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Published: Monday, 1/4/2010

A ‘tireless' professor

SOMEHOW, the former University of Pittsburgh professor and black studies department director, who died from prostate cancer at his home in South Africa recently, crammed a lot of work and living into his 85 years. Dennis Brutus is remembered by former students and colleagues at Pitt and at the University of Denver and Northwestern University, as an outstanding poet and dedicated teacher who encouraged an ethic of global engagement.

Mr. Brutus' life could serve as a blueprint for principled action. Considered “colored” because of his mixed-race heritage, he refused to accept the limits imposed by South Africa's apartheid regime or well-meaning allies in the black liberation struggle.

Shot by police while fleeing arrest as a young man, he almost died while waiting for the arrival of an ambulance that would transport “blacks” to the hospital. For his protests against the government, he was arrested and sent to Robben Island, where he served 18 months. Nelson Mandela was also a prisoner at the time.

While incarcerated, Mr. Brutus continued to write poetry. A few years after his release, he went into exile where he ramped up his campaign to get South Africa kicked out of the Olympics. The country was expelled from the international games in 1970.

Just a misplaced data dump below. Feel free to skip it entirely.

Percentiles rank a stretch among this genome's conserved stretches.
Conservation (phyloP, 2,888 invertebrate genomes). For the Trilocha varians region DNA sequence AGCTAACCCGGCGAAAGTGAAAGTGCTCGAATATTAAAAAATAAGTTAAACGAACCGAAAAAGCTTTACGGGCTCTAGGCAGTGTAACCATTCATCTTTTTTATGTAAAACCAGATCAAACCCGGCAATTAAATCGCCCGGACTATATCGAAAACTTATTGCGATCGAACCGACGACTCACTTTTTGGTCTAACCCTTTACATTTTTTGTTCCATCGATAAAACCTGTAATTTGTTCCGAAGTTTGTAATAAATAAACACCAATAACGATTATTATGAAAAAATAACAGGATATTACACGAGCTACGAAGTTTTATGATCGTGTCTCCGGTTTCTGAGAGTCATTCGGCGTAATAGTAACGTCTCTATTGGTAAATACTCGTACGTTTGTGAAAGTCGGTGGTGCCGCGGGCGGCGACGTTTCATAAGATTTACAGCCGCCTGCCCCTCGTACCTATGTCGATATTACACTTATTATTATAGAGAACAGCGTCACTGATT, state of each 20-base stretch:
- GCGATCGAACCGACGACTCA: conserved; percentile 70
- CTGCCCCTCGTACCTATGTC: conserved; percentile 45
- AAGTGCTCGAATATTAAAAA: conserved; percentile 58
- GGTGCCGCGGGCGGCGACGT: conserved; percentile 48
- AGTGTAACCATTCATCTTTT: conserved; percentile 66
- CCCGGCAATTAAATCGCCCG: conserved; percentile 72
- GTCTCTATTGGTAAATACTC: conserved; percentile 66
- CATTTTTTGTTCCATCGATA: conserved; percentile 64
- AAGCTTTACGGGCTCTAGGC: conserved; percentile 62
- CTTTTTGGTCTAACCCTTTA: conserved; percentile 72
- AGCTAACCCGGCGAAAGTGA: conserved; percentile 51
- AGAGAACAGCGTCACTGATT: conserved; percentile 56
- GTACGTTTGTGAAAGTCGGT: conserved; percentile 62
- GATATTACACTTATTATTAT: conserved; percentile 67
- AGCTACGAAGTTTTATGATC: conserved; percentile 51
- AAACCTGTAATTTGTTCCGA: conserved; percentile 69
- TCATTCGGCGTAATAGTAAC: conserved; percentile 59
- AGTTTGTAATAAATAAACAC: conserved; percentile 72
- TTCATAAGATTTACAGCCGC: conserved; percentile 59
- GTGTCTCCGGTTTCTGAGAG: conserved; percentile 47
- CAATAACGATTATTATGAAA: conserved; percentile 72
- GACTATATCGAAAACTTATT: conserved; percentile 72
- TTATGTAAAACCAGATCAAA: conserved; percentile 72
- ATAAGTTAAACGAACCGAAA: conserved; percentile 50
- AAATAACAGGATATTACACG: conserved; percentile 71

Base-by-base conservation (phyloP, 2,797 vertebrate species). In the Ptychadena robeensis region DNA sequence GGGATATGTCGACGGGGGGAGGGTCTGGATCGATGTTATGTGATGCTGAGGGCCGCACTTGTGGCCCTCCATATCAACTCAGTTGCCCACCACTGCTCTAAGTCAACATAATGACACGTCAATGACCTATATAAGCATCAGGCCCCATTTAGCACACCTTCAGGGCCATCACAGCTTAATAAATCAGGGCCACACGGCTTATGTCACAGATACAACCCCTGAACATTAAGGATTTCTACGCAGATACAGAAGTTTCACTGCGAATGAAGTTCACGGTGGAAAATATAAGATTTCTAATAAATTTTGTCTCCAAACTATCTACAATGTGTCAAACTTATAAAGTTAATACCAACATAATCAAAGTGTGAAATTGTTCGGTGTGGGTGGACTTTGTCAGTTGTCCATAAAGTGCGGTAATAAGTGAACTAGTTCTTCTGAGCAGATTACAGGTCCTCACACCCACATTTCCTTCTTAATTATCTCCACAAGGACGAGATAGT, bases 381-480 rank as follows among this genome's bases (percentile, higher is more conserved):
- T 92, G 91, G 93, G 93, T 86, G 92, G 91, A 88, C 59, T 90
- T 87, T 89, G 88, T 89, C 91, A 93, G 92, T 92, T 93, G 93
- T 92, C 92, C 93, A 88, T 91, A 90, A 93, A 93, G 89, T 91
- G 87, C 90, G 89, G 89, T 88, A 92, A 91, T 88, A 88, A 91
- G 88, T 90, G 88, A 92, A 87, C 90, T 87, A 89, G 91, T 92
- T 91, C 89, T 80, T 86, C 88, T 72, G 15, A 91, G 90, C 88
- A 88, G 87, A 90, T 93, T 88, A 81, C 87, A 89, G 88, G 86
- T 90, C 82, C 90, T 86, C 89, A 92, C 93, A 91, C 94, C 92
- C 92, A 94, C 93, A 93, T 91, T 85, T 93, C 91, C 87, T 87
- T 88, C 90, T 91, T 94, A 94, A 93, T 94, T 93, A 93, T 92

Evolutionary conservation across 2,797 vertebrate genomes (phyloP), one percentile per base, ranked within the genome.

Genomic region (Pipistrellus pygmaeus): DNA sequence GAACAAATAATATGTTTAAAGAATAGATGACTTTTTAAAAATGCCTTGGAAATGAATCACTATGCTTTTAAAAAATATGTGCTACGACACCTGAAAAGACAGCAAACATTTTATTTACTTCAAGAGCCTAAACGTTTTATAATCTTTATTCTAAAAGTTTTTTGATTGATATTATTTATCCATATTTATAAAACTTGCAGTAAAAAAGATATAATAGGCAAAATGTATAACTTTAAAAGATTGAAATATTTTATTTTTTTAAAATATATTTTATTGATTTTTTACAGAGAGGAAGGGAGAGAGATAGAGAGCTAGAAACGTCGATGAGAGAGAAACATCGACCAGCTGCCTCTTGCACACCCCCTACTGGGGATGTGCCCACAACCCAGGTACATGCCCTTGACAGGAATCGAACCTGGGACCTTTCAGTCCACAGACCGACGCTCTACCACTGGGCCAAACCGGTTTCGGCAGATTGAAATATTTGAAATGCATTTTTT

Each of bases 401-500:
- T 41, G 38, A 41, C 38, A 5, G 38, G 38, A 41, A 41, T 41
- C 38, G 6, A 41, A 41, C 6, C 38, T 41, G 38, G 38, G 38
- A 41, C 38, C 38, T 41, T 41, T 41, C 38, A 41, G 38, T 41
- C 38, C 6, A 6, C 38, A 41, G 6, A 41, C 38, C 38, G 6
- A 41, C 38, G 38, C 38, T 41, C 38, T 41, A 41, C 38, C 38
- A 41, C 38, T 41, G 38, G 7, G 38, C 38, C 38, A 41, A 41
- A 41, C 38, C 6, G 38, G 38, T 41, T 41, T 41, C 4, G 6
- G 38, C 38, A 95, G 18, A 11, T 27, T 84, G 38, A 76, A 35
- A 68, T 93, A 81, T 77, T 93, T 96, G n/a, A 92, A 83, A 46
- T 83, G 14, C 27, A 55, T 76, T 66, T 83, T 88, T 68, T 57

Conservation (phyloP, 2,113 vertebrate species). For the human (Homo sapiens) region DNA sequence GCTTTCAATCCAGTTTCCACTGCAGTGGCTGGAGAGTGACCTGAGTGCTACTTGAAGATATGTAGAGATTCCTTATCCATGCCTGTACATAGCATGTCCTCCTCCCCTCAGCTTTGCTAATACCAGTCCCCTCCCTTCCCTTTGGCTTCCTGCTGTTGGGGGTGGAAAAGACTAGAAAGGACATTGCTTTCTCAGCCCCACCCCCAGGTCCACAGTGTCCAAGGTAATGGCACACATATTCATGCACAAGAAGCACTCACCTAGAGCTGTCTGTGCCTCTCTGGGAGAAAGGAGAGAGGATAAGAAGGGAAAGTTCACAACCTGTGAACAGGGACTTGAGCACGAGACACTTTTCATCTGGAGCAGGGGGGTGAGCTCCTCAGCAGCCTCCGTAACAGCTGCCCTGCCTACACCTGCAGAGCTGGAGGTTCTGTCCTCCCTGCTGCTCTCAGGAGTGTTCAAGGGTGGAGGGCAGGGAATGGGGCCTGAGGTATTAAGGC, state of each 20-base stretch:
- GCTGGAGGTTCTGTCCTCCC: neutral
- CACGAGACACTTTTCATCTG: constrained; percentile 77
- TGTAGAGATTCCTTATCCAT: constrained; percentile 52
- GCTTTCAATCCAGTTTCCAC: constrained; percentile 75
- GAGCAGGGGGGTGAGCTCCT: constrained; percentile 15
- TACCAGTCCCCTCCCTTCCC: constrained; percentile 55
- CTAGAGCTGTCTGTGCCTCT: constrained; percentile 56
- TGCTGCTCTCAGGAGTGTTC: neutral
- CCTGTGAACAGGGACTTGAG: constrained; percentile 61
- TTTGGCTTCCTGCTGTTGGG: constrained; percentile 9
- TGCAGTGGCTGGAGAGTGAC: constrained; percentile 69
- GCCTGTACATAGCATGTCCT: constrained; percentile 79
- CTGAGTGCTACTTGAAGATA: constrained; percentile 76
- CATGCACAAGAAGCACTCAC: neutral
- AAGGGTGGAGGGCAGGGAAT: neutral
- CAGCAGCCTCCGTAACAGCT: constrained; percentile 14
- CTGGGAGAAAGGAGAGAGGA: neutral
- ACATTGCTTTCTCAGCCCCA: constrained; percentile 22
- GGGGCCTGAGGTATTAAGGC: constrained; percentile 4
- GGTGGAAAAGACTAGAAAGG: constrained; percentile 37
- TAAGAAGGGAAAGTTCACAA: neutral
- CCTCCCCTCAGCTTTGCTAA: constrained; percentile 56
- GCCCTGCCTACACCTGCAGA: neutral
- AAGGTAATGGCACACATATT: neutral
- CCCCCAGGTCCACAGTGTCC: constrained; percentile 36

In 1971, Mr. Brutus emigrated to America where his academic career flowered. He returned to South Africa to teach in the 1990s and continued to speak out against injustice and policies he believed were inconsistent with the revolution.

Throughout his life, Mr. Brutus stood firm against injustice. In his youth, he refused a prestigious poetry award given to “blacks” because it was racially restricted. When South Africa's Department of Arts and Culture tried to induct him into South Africa's Sports Hall of Fame in 2007 he rejected the honor because those “who championed racist sport” were honored alongside its victims.

In his last days, he campaigned for sane environmental policies against the threat of global warming. Professor Brutus refused to look back with regret when he could move forward with purpose.



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